Playing Catch-up

I haven’t been blogging for quite a while, as you can see. I’m going to start to post historic entries…sometime before Christmas.

Bacterial Colitis

I hadn’t been feeling well for the last few days, so I decided that a visit to the doctor would be a good idea. Conveniently there is a clinic just 2 minutes walk from the ryokan, so I called in and registered. I wasn’t sure if my Japanese language ability would be sufficient for the task, but 90% of the conversation was simple enough as it concerned:

Doctors will continue to poke your tummy harder until it hurts. I suspect that they are trying to check both that light pressure doesn’t hurt, and that intense presure does actually produce the correct feeling of pain.
Dark brown poo is good, especially if it floats. Other colours of poo are bad.
The doctor laughed loudly when I mentioned I had eaten an ekiben (a lunchbox sold in trains). This seemed to be the most important factor in my diagnosis.

The final 10% of the conversation contained an explanation of the 3 different drugs that he was prescribing.

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Dear Nara

We went to see Todaiji temple. They (the people who run the temple) claim that it is the largest wooden building in the world, and I believe them. The big buddha inside is not small.

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undefined symbol

It’s strange the sort of things you end up talking about when standing in the queue for the “Back to the Future” ride. Andrew, for reasons we cannot remember, started complaining that Christmas trees were really Asherah poles, or at least general fertility symbols. We all then got involved in a meta-symbolic argument: does a particular meaning for a symbol become invalid when the symbol becomes used to represent something else?

The swastika is a better example: in the West it symbolises racial hatred to a lot of people after being used as a symbol Aryan supremacy by the Nazi party, but in the East it retains its original meaning as a blessing or good luck charm.

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line too long

The queues for the attractions at Universal Studios were even longer than those at Disney Sea: waiting times averaged 110 minutes! At 11:30 we managed to get Express Tickets for Jurassic Park with an entry time between 18:10 and 19:10. Express Tickets for all the attractions were all gone before noon.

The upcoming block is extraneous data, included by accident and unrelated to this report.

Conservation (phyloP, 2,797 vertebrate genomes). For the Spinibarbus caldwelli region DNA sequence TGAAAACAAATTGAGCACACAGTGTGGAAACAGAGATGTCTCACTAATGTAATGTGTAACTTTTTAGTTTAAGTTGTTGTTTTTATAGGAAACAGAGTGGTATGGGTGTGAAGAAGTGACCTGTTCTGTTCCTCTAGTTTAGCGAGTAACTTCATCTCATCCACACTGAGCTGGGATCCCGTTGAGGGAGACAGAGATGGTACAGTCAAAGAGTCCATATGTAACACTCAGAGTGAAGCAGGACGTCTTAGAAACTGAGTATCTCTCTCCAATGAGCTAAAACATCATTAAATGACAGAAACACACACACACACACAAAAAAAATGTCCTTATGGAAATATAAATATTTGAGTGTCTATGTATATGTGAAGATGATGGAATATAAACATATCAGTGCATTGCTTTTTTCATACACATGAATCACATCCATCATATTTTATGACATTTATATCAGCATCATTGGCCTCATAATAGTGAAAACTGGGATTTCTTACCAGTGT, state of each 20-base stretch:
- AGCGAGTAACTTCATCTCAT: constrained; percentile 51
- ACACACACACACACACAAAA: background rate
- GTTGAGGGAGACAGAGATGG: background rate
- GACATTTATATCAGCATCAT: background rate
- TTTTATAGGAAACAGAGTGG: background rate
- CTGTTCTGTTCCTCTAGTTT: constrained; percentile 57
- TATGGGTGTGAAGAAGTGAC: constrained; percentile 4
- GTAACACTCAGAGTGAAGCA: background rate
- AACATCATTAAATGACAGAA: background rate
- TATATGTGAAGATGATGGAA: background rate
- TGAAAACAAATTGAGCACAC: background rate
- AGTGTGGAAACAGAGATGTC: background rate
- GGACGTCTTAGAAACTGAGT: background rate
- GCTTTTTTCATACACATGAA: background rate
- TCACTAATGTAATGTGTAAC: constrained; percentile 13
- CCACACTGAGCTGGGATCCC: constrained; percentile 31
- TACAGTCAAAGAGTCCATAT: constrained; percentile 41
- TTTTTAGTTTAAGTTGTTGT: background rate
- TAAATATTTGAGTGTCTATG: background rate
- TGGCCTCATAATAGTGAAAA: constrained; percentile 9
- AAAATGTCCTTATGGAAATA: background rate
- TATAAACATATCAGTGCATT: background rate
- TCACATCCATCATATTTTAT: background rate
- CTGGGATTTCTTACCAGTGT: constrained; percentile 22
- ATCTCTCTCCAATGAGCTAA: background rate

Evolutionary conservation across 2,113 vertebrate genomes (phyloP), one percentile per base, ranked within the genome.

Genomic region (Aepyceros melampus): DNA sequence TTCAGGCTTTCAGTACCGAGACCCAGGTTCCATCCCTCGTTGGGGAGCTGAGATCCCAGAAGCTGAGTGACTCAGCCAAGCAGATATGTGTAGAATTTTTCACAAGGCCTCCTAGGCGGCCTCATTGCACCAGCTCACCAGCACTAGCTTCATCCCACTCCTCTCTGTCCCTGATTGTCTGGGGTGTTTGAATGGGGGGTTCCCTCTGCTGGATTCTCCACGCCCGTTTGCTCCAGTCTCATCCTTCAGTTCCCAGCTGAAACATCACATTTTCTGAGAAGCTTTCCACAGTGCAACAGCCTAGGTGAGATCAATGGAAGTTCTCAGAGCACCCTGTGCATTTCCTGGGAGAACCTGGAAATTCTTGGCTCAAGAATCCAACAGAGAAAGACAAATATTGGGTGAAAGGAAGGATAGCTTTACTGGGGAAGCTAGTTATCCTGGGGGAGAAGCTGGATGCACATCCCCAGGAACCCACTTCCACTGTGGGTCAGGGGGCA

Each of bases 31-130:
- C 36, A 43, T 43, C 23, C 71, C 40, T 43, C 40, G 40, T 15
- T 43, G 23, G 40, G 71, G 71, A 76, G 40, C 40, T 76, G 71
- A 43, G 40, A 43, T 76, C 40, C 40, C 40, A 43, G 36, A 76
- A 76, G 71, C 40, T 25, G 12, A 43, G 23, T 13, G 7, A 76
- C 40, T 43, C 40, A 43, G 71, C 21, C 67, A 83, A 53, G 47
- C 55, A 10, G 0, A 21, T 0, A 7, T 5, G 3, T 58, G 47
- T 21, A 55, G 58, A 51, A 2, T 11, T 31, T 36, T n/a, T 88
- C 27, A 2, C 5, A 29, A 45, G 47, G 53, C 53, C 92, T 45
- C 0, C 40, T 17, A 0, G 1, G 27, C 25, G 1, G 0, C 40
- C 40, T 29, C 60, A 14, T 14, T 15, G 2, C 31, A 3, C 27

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A lot of preparation was required before they dropped the bomb on Hiroshima. First, to make sure their sample wasn’t contaminated, they had to prevent conventional bombing in the area. Then they had to delay the Japanese surrender that almost stopped their experiment altogether. And just before they started, they dropped some recording devices to measure the effects of their new toy. They had to make sure the Soviets knew who was in charge after the war.

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Would the real Stage Seven please stand up

Only a fool has never climbed Fuji; only a fool climbs it twice!

Yes, I have to admit that this was my second ascent of Fuji, although I climbed a different, and more difficult, route this time.

Like most people, we started at the 5th stage. There are 10 stages in total so the 5th stage is about half way up. When reading about Fuji and studying the illustrated route maps you are led to believe that stages are well defined goals that you can use to measure your progress up the mountain. This would be encouraging, but it is not the reality. It seems that the illustrated stages are useful in the same way as Bohr’s model of electron shells is useful in explaining atomic spectra.

Unfortunatly the stages, like electrons, actually occur in density clouds. We reached the first hut claiming to be stage 7, happy with our simple Bohr model of Fuji. We continued our climb for many minutes to be greeted by another hut claiming to be stage 7, but we ignored this as a simple experimental error. After repeating this experience three more time, I was crying for Heisenberg and Schrodinger. Since the stage position uncertainty was so large, I was imagining beyond hope that Planck’s constant was larger on Fuji than elsewhere in the universe, and we might tunnel to the top at any moment.

At one of the many 8th stages we encountered we stopped to watch the sunrise. Then the weather turned bad, but we had to press on as we didn’t want to descend on our current path. When we eventually reached the top, the crater was covered with cloud and filled with a small but powerful storm. Margaret was displaying all the signs of hypothermia. We decided to make a hasty descent, influenced slightly by the nice man who announced that anyone still in the crater at 07:30 would have to stay for the day because of the worsening weather.

The storm had one final statement to make: it didn’t like my cheap raincoat, so it whipped up some small volcanic pebbles and totally shredded my coat around me, leaving me surprised but completly unscathed.

Things continued to go wrong, but we all arrived safely, 6 hours late, back at the Ryokan.

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